(a) RNA-seq and H3K27ac ChIP-seq reads mapped to a region encompassing the murine Smn1 gene. Magnified insets of H3K27ac enrichment at the Smn1 promoter locus with approximate locations of each gRNA-targeted site are displayed below. (b) Quantitative RT–PCR measurements of relative mRNA levels of Smn1 from N2a cells co-transfected with each gRNA and the indicated dCas9 proteins (relative to cells transfected with dCas9-HDAC3 alone; red dashed line) *P<0.05; n=7 biological replicates; error bars, s.e.m. (c) Schematic depiction of a region encompassing the murine Mecp2 gene showing RNA-seq and H3K27ac tracks. Magnified insets of H3K27ac enrichment at the promoter locus with approximate locations of each gRNA-targeted site are displayed below. (d) RT–PCR measurements of mRNA levels of Mecp2 from N2a cells co-transfected with each gRNA and the indicated dCas9 proteins (relative to cells transfected with dCas9-HDAC3 alone; red dashed line) *P<0.05; **P<0.01; n=7 biological replicates; error bars, s.e.m. (e) RNA-seq and H3K27ac ChIP-seq reads mapped to a genomic region encompassing murine Isl1. Magnified insets of H3K27ac enrichment at the Isl1 promoter locus with approximate locations of each gRNA-targeted site are displayed below. (f) RT–PCR measurements of mRNA levels of Isl1 from N2a cells co-transfected with each gRNA and the indicated dCas9 proteins (relative to cells transfected with dCas9-HDAC3 alone; red dashed line) n=10 biological replicates; error bars, s.e.m. All data were analysed using one-way ANOVA with Dunnett post-test.

Modulation of gene expression by transfected dCas9-HDAC3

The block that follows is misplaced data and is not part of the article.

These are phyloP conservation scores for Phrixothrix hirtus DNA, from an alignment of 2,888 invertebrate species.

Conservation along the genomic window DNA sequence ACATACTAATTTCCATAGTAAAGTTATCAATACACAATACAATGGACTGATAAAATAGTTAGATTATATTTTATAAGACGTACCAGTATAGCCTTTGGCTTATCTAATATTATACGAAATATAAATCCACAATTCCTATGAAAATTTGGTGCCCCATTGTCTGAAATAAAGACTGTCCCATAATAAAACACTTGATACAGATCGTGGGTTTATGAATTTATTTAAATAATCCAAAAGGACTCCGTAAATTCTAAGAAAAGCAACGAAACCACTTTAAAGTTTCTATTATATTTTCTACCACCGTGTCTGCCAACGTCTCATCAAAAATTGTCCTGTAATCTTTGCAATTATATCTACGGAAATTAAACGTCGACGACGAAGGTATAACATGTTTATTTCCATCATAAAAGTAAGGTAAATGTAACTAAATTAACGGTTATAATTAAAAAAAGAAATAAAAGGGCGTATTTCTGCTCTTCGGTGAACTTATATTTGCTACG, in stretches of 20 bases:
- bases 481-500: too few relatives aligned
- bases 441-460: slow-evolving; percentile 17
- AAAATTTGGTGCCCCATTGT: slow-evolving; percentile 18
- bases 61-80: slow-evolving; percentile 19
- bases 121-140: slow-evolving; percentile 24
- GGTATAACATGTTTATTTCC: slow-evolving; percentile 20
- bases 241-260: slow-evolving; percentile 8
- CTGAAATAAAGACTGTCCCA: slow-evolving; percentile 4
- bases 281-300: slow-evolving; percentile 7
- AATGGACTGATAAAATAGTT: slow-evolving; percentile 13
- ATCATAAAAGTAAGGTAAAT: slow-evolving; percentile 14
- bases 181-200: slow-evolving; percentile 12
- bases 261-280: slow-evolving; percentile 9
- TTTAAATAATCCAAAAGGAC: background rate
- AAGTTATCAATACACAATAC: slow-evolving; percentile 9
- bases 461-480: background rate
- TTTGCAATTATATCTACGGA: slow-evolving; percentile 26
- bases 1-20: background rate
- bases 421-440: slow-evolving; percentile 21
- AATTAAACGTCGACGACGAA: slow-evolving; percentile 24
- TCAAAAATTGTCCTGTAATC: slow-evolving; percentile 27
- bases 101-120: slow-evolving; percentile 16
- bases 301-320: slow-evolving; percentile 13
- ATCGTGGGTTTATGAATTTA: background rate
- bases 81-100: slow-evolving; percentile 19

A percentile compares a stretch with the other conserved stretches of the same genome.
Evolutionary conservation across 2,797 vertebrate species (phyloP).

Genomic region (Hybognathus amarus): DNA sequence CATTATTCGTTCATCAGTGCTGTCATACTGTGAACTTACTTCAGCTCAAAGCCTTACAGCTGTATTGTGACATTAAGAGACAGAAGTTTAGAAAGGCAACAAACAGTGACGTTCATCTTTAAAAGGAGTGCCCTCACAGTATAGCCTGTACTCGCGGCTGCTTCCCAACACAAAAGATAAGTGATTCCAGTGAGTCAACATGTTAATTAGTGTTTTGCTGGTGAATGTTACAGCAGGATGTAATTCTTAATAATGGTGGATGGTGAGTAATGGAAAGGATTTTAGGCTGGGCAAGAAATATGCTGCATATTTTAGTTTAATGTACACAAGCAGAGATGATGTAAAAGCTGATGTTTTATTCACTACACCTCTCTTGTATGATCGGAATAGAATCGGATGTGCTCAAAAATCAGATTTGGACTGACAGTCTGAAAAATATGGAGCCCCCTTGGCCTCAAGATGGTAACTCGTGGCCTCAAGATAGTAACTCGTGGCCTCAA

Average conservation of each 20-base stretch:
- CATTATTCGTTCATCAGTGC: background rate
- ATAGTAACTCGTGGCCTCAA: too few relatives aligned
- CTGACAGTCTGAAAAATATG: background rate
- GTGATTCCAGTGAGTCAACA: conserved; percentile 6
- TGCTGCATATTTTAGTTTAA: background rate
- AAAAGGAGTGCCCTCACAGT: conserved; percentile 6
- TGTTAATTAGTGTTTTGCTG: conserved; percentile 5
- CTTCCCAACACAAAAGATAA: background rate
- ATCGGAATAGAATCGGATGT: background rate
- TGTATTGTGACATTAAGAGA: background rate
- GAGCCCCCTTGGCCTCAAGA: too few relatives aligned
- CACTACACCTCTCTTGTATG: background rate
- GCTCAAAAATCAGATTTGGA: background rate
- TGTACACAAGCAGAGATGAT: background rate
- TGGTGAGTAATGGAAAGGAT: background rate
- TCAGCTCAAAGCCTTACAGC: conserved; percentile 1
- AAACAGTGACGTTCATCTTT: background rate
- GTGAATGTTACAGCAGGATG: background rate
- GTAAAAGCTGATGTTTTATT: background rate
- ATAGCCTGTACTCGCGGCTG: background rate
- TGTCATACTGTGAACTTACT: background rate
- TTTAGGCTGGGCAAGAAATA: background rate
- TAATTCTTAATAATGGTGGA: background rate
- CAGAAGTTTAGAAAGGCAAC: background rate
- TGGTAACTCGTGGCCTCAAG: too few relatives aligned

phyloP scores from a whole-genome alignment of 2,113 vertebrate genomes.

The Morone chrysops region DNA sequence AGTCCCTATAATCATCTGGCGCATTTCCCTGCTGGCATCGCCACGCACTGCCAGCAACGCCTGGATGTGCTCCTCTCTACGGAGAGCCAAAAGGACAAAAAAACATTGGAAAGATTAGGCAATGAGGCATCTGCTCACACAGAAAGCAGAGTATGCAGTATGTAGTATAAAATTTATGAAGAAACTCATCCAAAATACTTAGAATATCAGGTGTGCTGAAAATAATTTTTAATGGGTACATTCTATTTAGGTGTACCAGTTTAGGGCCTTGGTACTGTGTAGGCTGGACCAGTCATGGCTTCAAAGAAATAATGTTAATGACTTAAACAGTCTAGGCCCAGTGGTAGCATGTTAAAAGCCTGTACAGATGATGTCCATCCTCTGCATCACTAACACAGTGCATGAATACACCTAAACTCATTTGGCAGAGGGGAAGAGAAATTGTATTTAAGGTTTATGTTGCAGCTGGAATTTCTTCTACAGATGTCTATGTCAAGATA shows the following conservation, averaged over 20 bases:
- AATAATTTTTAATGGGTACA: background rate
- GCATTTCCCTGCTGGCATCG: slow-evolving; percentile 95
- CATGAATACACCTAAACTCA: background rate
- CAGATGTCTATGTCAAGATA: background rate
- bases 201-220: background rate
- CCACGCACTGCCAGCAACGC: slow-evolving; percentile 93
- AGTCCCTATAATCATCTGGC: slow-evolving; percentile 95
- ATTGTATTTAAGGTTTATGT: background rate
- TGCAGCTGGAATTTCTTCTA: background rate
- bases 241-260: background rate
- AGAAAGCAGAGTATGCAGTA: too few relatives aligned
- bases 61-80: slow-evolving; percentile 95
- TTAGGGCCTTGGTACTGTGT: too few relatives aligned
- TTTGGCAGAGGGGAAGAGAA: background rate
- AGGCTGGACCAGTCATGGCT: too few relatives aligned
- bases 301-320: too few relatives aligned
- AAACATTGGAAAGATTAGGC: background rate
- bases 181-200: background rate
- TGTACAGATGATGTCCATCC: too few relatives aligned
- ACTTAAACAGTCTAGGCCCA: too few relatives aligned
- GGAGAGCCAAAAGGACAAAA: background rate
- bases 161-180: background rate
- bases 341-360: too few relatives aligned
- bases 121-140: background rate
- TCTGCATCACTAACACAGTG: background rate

We first targeted dCas9-HDAC3 to three sites in the promoter of Smn1 (gRNA-1: +11 bp; gRNA-2: −325 bp; gRNA-3: −463 bp), which was determined by RNA-seq to be highly expressed in N2a cells (mean RPKM=30.27) (Figs 1b and 2a). H3K27ac profiling by ChIP-seq showed two peaks at the Smn1 promoter locus that extended to a region 500 bp upstream of the TSS. gRNA-3 targeted a region with low H3K27ac enrichment (9.36, normalized signal), near the 5′ end of H3K27ac, while regions complementary to gRNAs-1 and -2 located closer to the TSS exhibited higher levels of H3K27ac enrichment (31.12 and 14.16, respectively) (Fig. 2a). Co-transfection of each individual gRNA with either wild-type or mutant dCas9-HDAC3 revealed that only N2a cells expressing gRNA-3 and dCas9-HDAC3 show decreased Smn1 expression relative to dCas9-HDAC3 alone (P=0.0176; Dunnett’s test) (Fig. 2b). Importantly, this alteration in Smn1 was not observed when gRNA-3 was co-expressed with dCas9-HDAC3R265P, indicating that HDAC3’s enzymatic activity is required for its repressive effect at this site (Fig. 2b). Moreover, both fusion proteins had no effect on Smn1 transcription compared to non-transfected cells when expressed alone or with a non-targeting scrambled gRNA (Fig. 2b), suggesting that the effect we observed on Smn1 expression represents a locus-specific effect of our CRISPR-based HDAC. These data demonstrate that dCas9-HDAC3 can regulate Smn1 transcription, but that this regulatory function depends on its targeting location in the Smn1 promoter and is ineffective at regions with high enrichment of H3K27ac at its binding location.